The news of Intel’s $7.68 billion acquisition of McAfee was a bit of a surprise to many of us, and the vague justifications both sides offered for the deal largely focused on the proliferation of mobile devices. However, I couldn’t help but think of another implication of this acquisition for the traditional PC market. Buying McAfee instantly makes Intel one of the leading perpetrators of the pay-for-play bloatware model that infects brand-new PCs from nearly all of the major vendors with heaping amounts of unnecessary software—software that often chews up resources, slows one’s system, prompts users to update or purchase a "full version" incessantly, and might be better replaced with freeware alternatives.
This New York Times article from last year tells the sordid tale of the preinstallation pay-for-play model and McAfee CEO Dave DeWalt’s pride in his firm’s leadership position there:
In a bold and somewhat risky bid to raise its stature with consumers, McAfee has tried to win over PC makers with something they all like: lots of cash. In the last year, it spent $55 million, more than any of its rivals, to get McAfee security software preloaded onto new computers. It now counts Dell, Acer, Toshiba, Sony and Lenovo as partners.
"We are shipping on twice as many computers as the year prior," Mr. DeWalt said.
Up to 40 percent of all computers bought by consumers this year will include McAfee’s software, the brokerage firm Jefferies & Company estimates.
The problem of trialware has gotten so bad that retailers who sell PCs, like Office Depot, have begun offering new PC "optimization" services. Office Depot’s service explicitly includes "removal of annoying trialware" and costs $89.99.
One could debate whether a security suite like McAfee’s fits neatly into the "unnecessary" trialware category. (Office Depot’s service, for instance, includes installation of McAfee Internet Security.) But you don’t have to go far to find a PC user who counts the uninstallation of McAfee or Symantec security software as a first step in the setup of brand-new system. The second step? Installation of a lighter freeware alternative like AVG, Avast!, or MS Security Essentials. These options cost the user nothing, and they offer comparable protection from threats with an often perceptible reduction in the performance-sapping system slowdowns for which McAfee and Symantec have built a reputation.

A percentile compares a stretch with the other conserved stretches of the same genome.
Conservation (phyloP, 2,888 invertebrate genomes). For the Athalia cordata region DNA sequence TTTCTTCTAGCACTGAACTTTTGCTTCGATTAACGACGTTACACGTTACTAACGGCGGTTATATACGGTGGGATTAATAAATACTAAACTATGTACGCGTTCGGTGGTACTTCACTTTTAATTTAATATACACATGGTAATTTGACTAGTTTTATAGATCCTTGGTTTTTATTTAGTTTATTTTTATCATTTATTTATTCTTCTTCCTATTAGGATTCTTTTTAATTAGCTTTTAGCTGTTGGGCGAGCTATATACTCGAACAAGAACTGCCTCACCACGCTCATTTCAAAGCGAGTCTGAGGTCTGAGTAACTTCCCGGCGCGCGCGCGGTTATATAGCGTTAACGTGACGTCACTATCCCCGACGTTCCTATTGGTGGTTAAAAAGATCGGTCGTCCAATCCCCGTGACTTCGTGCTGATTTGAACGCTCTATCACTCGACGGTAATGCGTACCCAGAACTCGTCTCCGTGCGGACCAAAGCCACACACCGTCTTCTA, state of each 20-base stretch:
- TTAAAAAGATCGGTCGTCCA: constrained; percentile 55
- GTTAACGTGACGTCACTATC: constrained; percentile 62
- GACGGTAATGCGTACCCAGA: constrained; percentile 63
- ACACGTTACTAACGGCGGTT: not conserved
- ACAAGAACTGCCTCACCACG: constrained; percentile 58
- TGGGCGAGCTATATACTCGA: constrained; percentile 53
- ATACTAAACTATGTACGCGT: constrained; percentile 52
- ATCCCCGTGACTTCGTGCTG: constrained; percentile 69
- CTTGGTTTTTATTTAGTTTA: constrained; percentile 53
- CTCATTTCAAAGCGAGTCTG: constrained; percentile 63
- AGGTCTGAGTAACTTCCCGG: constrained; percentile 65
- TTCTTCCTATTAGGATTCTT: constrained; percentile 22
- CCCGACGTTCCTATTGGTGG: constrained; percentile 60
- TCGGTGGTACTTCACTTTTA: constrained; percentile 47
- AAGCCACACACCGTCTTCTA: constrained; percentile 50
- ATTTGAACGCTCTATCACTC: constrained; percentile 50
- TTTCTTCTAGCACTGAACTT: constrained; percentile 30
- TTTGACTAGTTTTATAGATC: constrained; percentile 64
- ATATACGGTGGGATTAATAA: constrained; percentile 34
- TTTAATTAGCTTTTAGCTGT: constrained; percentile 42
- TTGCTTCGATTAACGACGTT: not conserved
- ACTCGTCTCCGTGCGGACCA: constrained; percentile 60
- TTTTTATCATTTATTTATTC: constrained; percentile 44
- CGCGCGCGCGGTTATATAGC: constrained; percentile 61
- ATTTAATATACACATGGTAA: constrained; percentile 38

If Intel continues McAfee’s preinstallation pay-to-play strategy, it will be participating in a shady practice that involves paying PC makers to use its products instead of the competition’s. That’s perhaps not the sort of thing Intel would be wise to do, considering that it’s recently been in hot water with regulatory agencies at home and around the globe for similar practices related to chips. If Intel were then to incorporate hardware acceleration of McAfee’s security software into its processors or chipsets, as hinted at in today’s announcement, the legal questions surrounding its practices could become exponentially thornier.
More important than the legal concerns is the impact that trialware has on the user experience and, as a result, on the health of the consumer PC ecosystem—an ecosystem Intel has sought diligently to enhance and protect in various ways over the years. Not for nothing are Apple’s Macs and iPads making inroads among consumers. Problems like bloatware are a big part of the PC’s troubles.
Intel has the option of ceasing McAfee’s pay-for-play strategy once the acquisition becomes final—and Intel has the financial wherewithal to sustain McAfee during any interruption in its business during the transition to competing, you know, solely on the strength of its products. Dropping the preinstallation payment model wouldn’t likely impact the key mobile business that purportedly prompted Intel’s interest in McAfee, anyhow.
Here’s hoping the folks in Santa Clara will see that making this change serves Intel’s best interests by restoring a little health to the PC market. If not, we may well have Intel to thank for more bloatware on our new PCs than perhaps any other single company.